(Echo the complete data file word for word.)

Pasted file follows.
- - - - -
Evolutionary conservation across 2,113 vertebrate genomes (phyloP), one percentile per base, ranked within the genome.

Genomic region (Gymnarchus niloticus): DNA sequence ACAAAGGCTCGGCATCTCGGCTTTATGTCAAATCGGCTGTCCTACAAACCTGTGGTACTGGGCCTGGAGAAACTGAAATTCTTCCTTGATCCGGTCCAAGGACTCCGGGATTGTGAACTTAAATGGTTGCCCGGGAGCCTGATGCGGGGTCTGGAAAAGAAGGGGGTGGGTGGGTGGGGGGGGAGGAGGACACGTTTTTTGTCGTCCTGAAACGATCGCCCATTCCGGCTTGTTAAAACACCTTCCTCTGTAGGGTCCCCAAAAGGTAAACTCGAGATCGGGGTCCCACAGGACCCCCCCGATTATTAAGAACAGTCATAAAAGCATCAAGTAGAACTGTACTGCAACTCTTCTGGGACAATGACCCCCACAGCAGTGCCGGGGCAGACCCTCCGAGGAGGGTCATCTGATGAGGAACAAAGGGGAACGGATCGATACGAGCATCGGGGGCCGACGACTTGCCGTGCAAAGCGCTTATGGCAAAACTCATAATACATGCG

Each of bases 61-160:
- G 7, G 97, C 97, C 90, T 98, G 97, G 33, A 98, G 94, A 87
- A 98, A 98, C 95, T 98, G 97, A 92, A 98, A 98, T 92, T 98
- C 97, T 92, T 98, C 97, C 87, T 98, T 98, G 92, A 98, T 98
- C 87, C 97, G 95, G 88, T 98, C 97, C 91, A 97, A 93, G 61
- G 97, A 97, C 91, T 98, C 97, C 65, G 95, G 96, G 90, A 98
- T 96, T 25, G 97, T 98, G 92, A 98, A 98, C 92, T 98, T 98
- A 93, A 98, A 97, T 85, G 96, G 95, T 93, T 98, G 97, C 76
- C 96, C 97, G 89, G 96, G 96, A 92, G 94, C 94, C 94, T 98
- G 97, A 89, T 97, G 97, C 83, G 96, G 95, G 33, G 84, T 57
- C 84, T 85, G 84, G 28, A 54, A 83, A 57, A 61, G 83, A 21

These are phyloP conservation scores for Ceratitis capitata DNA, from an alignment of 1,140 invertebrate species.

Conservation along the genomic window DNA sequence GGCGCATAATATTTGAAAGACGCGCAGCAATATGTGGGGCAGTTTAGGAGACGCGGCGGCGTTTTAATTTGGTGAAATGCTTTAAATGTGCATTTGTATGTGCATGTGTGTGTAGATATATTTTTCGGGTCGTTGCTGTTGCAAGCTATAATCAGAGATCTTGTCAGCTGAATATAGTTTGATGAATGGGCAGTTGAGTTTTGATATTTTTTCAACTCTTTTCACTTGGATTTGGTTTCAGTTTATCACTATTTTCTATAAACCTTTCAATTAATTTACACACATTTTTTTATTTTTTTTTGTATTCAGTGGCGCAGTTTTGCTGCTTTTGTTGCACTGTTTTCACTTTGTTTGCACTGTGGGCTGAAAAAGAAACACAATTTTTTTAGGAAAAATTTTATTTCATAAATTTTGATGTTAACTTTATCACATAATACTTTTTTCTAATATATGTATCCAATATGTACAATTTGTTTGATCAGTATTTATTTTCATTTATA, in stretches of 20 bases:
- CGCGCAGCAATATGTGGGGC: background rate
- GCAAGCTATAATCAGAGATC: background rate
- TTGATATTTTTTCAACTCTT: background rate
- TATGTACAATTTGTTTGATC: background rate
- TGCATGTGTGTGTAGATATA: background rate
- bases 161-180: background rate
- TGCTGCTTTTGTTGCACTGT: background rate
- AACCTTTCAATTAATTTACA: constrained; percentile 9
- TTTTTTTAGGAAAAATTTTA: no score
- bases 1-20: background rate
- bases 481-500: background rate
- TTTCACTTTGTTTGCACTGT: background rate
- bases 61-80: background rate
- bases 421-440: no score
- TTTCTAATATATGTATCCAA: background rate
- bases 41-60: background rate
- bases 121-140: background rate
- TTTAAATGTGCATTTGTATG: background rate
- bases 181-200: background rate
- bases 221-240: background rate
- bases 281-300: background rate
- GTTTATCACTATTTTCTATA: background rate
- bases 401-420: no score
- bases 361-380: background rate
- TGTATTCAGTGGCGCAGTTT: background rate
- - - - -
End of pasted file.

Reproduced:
Evolutionary conservation across 2,113 vertebrate genomes (phyloP), one percentile per base, ranked within the genome.

Genomic region (Gymnarchus niloticus): DNA sequence ACAAAGGCTCGGCATCTCGGCTTTATGTCAAATCGGCTGTCCTACAAACCTGTGGTACTGGGCCTGGAGAAACTGAAATTCTTCCTTGATCCGGTCCAAGGACTCCGGGATTGTGAACTTAAATGGTTGCCCGGGAGCCTGATGCGGGGTCTGGAAAAGAAGGGGGTGGGTGGGTGGGGGGGGAGGAGGACACGTTTTTTGTCGTCCTGAAACGATCGCCCATTCCGGCTTGTTAAAACACCTTCCTCTGTAGGGTCCCCAAAAGGTAAACTCGAGATCGGGGTCCCACAGGACCCCCCCGATTATTAAGAACAGTCATAAAAGCATCAAGTAGAACTGTACTGCAACTCTTCTGGGACAATGACCCCCACAGCAGTGCCGGGGCAGACCCTCCGAGGAGGGTCATCTGATGAGGAACAAAGGGGAACGGATCGATACGAGCATCGGGGGCCGACGACTTGCCGTGCAAAGCGCTTATGGCAAAACTCATAATACATGCG

Each of bases 61-160:
- G 7, G 97, C 97, C 90, T 98, G 97, G 33, A 98, G 94, A 87
- A 98, A 98, C 95, T 98, G 97, A 92, A 98, A 98, T 92, T 98
- C 97, T 92, T 98, C 97, C 87, T 98, T 98, G 92, A 98, T 98
- C 87, C 97, G 95, G 88, T 98, C 97, C 91, A 97, A 93, G 61
- G 97, A 97, C 91, T 98, C 97, C 65, G 95, G 96, G 90, A 98
- T 96, T 25, G 97, T 98, G 92, A 98, A 98, C 92, T 98, T 98
- A 93, A 98, A 97, T 85, G 96, G 95, T 93, T 98, G 97, C 76
- C 96, C 97, G 89, G 96, G 96, A 92, G 94, C 94, C 94, T 98
- G 97, A 89, T 97, G 97, C 83, G 96, G 95, G 33, G 84, T 57
- C 84, T 85, G 84, G 28, A 54, A 83, A 57, A 61, G 83, A 21

These are phyloP conservation scores for Ceratitis capitata DNA, from an alignment of 1,140 invertebrate species.

Conservation along the genomic window DNA sequence GGCGCATAATATTTGAAAGACGCGCAGCAATATGTGGGGCAGTTTAGGAGACGCGGCGGCGTTTTAATTTGGTGAAATGCTTTAAATGTGCATTTGTATGTGCATGTGTGTGTAGATATATTTTTCGGGTCGTTGCTGTTGCAAGCTATAATCAGAGATCTTGTCAGCTGAATATAGTTTGATGAATGGGCAGTTGAGTTTTGATATTTTTTCAACTCTTTTCACTTGGATTTGGTTTCAGTTTATCACTATTTTCTATAAACCTTTCAATTAATTTACACACATTTTTTTATTTTTTTTTGTATTCAGTGGCGCAGTTTTGCTGCTTTTGTTGCACTGTTTTCACTTTGTTTGCACTGTGGGCTGAAAAAGAAACACAATTTTTTTAGGAAAAATTTTATTTCATAAATTTTGATGTTAACTTTATCACATAATACTTTTTTCTAATATATGTATCCAATATGTACAATTTGTTTGATCAGTATTTATTTTCATTTATA, in stretches of 20 bases:
- CGCGCAGCAATATGTGGGGC: background rate
- GCAAGCTATAATCAGAGATC: background rate
- TTGATATTTTTTCAACTCTT: background rate
- TATGTACAATTTGTTTGATC: background rate
- TGCATGTGTGTGTAGATATA: background rate
- bases 161-180: background rate
- TGCTGCTTTTGTTGCACTGT: background rate
- AACCTTTCAATTAATTTACA: constrained; percentile 9
- TTTTTTTAGGAAAAATTTTA: no score
- bases 1-20: background rate
- bases 481-500: background rate
- TTTCACTTTGTTTGCACTGT: background rate
- bases 61-80: background rate
- bases 421-440: no score
- TTTCTAATATATGTATCCAA: background rate
- bases 41-60: background rate
- bases 121-140: background rate
- TTTAAATGTGCATTTGTATG: background rate
- bases 181-200: background rate
- bases 221-240: background rate
- bases 281-300: background rate
- GTTTATCACTATTTTCTATA: background rate
- bases 401-420: no score
- bases 361-380: background rate
- TGTATTCAGTGGCGCAGTTT: background rate